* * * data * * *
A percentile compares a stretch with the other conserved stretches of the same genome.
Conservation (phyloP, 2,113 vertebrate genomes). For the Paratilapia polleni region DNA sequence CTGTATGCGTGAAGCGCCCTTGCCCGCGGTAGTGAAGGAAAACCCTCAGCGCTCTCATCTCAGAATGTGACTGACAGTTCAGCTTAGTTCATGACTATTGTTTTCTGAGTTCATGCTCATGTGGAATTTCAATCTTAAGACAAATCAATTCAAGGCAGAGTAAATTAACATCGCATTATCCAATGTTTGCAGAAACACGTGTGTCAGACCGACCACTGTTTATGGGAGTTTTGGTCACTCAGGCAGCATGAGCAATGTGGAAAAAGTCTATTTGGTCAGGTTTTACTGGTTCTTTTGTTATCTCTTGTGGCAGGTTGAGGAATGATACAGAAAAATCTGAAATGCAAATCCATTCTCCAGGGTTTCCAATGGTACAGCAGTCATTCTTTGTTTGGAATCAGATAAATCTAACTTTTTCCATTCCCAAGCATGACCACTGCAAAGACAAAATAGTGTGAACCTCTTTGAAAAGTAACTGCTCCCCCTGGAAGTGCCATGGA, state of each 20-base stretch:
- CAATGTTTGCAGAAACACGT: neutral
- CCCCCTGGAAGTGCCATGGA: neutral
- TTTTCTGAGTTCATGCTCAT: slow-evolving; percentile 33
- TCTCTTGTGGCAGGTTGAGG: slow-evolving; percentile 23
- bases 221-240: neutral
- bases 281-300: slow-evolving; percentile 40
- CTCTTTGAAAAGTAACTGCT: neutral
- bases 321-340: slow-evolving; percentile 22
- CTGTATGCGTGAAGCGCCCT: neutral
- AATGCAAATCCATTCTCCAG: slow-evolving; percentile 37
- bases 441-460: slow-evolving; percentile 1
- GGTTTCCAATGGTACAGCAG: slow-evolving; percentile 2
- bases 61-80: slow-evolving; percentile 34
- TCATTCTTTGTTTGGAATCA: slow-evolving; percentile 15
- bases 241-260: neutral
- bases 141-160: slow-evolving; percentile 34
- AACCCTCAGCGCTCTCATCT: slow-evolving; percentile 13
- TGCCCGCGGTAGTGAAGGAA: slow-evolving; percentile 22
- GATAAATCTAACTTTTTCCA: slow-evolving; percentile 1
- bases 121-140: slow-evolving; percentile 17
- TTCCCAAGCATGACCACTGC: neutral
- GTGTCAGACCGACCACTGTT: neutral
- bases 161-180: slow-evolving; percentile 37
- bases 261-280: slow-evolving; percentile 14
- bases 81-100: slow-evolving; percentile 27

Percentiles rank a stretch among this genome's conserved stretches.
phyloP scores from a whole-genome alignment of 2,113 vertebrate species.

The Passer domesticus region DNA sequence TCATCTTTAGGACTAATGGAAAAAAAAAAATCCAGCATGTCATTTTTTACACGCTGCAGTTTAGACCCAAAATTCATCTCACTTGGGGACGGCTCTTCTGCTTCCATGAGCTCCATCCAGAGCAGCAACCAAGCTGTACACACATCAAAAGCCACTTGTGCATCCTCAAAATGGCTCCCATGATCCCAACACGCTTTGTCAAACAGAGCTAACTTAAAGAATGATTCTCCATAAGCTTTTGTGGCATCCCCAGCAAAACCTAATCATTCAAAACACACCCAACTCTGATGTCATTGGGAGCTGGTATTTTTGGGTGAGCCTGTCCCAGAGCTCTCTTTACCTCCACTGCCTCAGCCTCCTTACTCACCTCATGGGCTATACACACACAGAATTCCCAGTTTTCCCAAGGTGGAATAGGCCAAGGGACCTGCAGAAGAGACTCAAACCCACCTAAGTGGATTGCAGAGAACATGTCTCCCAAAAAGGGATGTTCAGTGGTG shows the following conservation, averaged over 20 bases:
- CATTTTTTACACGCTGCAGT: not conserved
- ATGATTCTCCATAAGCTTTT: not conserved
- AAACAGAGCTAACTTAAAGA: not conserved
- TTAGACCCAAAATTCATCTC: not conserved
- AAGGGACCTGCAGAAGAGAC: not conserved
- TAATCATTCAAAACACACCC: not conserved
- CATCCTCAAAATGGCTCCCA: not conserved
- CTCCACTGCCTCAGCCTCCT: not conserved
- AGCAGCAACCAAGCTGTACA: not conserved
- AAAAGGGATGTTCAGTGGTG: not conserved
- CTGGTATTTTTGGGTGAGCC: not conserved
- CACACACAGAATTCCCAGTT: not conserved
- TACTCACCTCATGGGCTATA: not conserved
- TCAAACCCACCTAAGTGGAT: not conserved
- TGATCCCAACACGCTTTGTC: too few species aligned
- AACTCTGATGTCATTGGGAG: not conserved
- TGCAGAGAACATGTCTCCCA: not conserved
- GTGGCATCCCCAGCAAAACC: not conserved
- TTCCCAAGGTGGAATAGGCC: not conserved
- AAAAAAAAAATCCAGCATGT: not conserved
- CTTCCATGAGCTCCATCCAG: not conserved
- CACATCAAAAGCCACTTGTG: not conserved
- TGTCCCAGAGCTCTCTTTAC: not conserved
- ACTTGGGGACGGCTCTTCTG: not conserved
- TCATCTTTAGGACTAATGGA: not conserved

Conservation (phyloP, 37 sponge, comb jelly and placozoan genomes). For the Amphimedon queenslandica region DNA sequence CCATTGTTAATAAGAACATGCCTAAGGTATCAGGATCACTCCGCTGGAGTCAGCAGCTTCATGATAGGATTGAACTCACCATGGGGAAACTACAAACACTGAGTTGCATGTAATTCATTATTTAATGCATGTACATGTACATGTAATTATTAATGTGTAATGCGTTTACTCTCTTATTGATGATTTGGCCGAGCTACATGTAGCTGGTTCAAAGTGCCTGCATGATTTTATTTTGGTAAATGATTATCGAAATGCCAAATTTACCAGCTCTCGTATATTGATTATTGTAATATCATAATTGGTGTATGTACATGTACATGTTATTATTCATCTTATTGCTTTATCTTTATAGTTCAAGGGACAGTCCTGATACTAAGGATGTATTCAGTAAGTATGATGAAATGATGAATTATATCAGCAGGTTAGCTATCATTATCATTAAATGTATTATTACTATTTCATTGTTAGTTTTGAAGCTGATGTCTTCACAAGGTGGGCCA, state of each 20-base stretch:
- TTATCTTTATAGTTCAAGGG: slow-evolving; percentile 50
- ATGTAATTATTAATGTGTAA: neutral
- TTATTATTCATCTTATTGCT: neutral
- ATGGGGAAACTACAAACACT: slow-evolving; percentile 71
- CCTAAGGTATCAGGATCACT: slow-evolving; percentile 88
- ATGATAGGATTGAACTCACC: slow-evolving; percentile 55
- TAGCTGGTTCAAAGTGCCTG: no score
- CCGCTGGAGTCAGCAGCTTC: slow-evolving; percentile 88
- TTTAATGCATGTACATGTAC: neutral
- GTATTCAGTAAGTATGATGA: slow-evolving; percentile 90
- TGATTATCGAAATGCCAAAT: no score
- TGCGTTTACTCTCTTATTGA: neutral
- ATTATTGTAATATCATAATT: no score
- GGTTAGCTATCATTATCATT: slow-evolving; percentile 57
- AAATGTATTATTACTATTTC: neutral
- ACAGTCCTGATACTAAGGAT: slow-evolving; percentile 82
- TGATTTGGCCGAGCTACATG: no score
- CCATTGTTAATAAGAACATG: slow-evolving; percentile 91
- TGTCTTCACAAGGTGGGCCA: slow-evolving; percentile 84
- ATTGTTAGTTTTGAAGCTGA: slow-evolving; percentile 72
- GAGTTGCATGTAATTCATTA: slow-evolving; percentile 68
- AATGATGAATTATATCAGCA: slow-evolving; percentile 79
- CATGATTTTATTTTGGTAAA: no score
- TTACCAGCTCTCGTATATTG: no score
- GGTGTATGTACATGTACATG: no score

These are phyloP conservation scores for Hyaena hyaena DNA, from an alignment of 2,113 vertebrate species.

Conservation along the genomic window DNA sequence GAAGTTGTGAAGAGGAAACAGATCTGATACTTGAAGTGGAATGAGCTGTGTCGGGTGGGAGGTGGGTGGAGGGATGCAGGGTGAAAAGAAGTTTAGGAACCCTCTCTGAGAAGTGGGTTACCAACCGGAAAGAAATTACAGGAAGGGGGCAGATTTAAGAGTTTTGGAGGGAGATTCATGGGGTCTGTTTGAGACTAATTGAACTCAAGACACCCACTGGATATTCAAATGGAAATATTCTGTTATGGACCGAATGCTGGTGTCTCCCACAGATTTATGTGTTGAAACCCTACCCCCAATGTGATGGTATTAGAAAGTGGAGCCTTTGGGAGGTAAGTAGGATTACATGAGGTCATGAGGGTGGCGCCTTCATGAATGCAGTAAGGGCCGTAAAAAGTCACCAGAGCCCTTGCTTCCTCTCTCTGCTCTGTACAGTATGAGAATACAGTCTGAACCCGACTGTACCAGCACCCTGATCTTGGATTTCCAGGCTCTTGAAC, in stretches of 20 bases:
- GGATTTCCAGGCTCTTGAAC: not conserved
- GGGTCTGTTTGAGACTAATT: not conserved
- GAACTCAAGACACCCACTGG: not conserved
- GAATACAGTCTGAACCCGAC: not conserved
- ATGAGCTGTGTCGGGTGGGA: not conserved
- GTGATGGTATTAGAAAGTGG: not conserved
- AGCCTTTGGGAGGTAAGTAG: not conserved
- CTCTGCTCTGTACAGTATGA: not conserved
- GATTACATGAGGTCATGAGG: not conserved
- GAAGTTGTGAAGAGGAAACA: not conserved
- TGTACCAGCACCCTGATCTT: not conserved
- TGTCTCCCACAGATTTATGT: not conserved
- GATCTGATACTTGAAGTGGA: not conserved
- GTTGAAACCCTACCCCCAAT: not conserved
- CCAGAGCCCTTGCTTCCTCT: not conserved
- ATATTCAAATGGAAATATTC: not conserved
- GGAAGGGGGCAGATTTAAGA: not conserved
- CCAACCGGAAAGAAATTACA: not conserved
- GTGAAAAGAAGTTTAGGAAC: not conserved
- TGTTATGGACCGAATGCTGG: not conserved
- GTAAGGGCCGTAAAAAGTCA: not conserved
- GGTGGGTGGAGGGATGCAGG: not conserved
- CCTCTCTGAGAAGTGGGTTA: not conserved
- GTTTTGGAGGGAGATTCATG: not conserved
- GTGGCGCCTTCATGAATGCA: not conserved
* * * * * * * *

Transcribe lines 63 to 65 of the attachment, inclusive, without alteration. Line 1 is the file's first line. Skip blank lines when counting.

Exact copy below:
- TAGCTGGTTCAAAGTGCCTG: no score
- CCGCTGGAGTCAGCAGCTTC: slow-evolving; percentile 88
- TTTAATGCATGTACATGTAC: neutral